Further, Plaintiff alleges that Defendant Officers then ordered him out of the car at which time they unlawfully searched him and his car without justification or probable cause. ( Id. ¶ 11.) Upon exiting his vehicle, Plaintiff informed Defendant Officers that he was a security guard, that he was on his way to work, and that he lawfully had a firearm in his possession. ( Id. ¶ 13.) According to Plaintiff, Defendant Officers ignored his explanation and stated that they "locked up" security guards solely for the inconvenience it causes them and that they know the case will "be tossed out." ( Id. ¶ 14.) Defendant Officers then arrested Plaintiff on the criminal charge of Aggravated Unlawful Use of a Weapon ("AUUW"). ( Id. ¶ 15.) Plaintiff, however, maintains that as a professional security guard he has completed the requisite training courses and at all relevant times he was licensed and authorized to carry his firearm in Illinois. ( Id. ¶ 12.) Moreover, at the time of his arrest, Plaintiff alleges that he was in possession of documentation attesting to the same, including but not limited to, his Firearm Owners Identification card, his Permanent Employee Registration card, his Fire Arm Control card, and his Reliance Security Services Employee card. ( Id. ) Plaintiff asserts that he produced these documents to Defendant Officers prior to his arrest. ( Id. )
After arresting Plaintiff, Defendant Officers transported him to jail. ( Id. ¶ 16.) Plaintiff further alleges that he had to pay bail to be released while awaiting trial and was forced to hire an attorney to defend against false charges. ( Id. ) Plaintiff's car was towed and stored at Plaintiff's expense. ( Id. ) Also, Reliance fired Plaintiff from his job due to his inability to work. ( Id. ) Over the next several months, Plaintiff was forced to return to Cook County Circuit Court on numerous occasions. ( Id. ¶ 17.) Each time Plaintiff appeared for the criminal case, he was informed that the court had to continue his case because the prosecution was not ready to proceed. ( Id. ) After several months, Plaintiff communicated to the Circuit Court that he was legally entitled to carry a firearm on the day of his arrest and that he had in the paperwork to prove it at that time. ( Id. ¶ 18.) According to Plaintiff, the Circuit Court dismissed the weapons charges in a manner indicative of Plaintiff's innocence. ( Id. )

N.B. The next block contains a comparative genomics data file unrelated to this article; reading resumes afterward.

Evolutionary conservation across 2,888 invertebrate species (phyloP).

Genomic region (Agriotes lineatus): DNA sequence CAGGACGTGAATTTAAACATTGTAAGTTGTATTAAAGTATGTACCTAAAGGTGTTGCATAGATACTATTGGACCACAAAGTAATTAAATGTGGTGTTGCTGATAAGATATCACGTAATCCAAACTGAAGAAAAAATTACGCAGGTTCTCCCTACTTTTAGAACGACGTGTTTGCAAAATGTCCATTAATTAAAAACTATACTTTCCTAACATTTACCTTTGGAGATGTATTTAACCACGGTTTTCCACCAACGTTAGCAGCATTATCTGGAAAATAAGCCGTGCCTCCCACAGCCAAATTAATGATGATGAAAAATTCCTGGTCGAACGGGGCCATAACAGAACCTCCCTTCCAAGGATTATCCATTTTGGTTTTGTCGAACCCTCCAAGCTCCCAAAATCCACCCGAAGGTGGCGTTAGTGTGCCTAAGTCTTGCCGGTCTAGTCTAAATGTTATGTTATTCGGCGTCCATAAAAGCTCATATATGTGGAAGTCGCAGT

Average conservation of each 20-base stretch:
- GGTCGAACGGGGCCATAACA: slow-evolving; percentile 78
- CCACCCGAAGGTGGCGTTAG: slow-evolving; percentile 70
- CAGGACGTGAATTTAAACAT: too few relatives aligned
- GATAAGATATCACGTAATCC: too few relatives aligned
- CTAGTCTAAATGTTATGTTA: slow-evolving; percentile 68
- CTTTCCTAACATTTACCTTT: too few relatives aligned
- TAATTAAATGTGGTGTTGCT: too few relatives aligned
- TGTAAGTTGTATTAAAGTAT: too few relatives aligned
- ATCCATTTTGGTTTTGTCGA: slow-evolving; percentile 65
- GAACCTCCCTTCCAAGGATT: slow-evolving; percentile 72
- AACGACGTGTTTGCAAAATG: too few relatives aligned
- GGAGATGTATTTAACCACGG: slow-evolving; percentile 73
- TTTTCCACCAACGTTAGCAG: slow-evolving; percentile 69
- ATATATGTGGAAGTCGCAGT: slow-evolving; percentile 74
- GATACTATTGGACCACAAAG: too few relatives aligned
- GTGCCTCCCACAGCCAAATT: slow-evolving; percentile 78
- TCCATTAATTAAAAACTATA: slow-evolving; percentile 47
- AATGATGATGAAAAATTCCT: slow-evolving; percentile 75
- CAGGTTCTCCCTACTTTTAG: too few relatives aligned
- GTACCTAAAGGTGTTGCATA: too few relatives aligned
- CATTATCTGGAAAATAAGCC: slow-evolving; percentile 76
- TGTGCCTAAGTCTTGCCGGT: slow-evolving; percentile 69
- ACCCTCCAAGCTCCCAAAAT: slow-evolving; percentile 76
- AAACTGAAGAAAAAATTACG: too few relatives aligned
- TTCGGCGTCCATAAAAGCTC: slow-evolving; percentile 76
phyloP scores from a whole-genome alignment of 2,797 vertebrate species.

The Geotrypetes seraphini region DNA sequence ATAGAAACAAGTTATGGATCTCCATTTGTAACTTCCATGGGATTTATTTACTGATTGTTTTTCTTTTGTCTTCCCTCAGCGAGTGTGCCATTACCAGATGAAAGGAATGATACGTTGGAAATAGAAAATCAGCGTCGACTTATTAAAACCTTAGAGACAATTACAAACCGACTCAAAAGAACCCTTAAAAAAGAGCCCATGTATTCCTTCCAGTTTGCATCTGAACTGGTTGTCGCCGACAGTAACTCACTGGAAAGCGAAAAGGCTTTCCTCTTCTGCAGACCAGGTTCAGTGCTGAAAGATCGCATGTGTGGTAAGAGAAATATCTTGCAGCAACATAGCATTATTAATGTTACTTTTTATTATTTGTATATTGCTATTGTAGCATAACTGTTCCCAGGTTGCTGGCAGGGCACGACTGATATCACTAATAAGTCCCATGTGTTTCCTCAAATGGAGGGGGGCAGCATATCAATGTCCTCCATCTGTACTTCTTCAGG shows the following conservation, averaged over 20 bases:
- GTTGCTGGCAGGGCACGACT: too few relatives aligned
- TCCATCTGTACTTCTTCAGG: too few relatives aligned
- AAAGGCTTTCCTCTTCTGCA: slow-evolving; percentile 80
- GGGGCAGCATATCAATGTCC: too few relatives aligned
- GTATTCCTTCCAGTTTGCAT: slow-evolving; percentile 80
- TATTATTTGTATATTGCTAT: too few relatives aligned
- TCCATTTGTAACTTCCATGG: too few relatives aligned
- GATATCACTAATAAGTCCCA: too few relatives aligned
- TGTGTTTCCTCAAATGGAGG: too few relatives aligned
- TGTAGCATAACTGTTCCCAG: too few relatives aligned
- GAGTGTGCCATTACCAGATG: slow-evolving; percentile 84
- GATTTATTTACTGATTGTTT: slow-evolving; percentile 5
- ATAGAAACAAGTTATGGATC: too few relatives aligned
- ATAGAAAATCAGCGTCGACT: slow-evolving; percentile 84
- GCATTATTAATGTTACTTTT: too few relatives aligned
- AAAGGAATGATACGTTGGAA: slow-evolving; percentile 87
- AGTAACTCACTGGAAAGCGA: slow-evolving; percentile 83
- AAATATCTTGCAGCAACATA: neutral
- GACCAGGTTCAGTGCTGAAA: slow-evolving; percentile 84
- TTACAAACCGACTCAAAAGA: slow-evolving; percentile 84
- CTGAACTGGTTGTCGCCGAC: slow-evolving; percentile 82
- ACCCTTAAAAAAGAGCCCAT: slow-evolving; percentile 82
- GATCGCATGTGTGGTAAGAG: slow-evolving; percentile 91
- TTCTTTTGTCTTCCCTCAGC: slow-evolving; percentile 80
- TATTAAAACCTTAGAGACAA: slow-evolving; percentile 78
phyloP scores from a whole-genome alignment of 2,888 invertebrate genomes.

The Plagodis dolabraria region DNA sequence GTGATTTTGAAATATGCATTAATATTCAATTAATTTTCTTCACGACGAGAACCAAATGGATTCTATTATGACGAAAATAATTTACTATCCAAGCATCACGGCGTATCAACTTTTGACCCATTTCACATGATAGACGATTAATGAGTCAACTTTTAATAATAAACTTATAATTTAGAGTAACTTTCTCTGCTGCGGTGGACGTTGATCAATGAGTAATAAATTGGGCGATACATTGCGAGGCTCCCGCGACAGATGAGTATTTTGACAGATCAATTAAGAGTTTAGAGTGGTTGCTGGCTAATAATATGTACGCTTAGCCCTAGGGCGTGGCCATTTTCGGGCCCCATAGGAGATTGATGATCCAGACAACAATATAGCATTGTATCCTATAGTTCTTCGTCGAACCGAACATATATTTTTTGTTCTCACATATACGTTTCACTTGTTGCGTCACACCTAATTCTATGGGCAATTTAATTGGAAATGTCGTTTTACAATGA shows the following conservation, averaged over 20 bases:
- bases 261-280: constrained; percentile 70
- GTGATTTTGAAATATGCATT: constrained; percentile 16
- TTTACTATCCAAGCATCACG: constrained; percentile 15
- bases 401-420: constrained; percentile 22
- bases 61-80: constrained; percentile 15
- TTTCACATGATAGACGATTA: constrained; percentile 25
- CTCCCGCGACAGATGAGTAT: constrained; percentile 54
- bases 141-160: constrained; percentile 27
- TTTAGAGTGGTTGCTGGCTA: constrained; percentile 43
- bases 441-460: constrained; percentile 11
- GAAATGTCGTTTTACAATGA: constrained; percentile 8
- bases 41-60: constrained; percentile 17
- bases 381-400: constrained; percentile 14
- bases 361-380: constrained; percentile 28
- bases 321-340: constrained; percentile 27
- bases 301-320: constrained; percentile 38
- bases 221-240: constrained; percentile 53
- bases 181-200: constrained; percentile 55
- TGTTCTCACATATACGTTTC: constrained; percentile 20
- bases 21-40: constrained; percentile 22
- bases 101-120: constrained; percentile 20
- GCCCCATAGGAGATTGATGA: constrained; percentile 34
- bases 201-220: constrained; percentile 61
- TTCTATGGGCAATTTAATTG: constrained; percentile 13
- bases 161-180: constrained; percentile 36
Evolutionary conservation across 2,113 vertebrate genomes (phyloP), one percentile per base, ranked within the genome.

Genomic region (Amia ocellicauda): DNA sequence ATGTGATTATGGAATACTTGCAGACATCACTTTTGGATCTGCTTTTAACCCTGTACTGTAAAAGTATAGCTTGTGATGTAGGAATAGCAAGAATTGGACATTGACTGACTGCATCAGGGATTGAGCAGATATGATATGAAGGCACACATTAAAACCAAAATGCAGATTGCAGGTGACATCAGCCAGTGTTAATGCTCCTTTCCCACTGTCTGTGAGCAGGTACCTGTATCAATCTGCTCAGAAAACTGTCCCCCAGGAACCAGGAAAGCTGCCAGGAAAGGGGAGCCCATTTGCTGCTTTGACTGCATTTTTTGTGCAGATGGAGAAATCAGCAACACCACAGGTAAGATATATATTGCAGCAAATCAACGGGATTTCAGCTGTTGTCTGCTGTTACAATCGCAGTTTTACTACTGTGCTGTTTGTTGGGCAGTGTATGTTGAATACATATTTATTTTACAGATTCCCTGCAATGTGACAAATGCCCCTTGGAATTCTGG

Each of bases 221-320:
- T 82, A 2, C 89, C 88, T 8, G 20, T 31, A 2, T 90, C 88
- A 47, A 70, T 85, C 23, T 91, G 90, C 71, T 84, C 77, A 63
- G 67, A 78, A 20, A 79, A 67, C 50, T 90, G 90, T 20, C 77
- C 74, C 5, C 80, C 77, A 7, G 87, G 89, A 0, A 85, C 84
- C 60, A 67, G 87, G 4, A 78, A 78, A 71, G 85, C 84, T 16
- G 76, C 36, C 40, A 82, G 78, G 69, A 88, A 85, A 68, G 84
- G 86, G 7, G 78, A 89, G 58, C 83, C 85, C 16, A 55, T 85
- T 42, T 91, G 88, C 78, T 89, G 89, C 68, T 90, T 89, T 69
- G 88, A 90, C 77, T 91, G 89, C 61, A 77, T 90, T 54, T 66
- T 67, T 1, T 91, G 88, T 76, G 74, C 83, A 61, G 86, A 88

In his Complaint, Plaintiff alleges the following claims: (1) a Fourth Amendment false arrest claim against Defendant Officers (Count I); (2) a Fourth Amendment unreasonable seizure claim against Defendant Officers (Count II); (3) a claim pursuant to Monell v. Dep't of Soc. Servs., 436 U.S. 658, 98 S.Ct. 2018, 56 L.Ed.2d 611 (1978), against the City of Chicago (Count III); (4) a Fourteenth Amendment due process claim based on his liberty interest in his profession against all Defendants (Count IV); and (5) and an indemnification claim against the City of Chicago pursuant to 745 ILCS 10/9-102 (Count V).
I. Fourth Amendment Claims - Counts I and II
In Count I, Plaintiff brings a Fourth Amendment false arrest claim, and in Count II, he alleges a Fourth Amendment unreasonable seizure claim, which is, in essence, a claim for false arrest. See Gonzalez v. Village of West Milwaukee, 671 F.3d 649, 655 (7th Cir. 2012) ("False arrest' is shorthand for an unreasonable seizure prohibited by the Fourth Amendment."). Section 1983 claims brought in Illinois have a two-year limitations period. See Turley v. Rednour, 729 F.3d 645, 651 (7th Cir. 2013). "[A] § 1983 claim seeking damages for a false arrest in violation of the Fourth Amendment, where the arrest is followed by criminal proceedings, begins to run at the time the claimant becomes detained pursuant to legal process." Wallace v. Kato, 549 U.S. 384, 397, 127 S.Ct. ...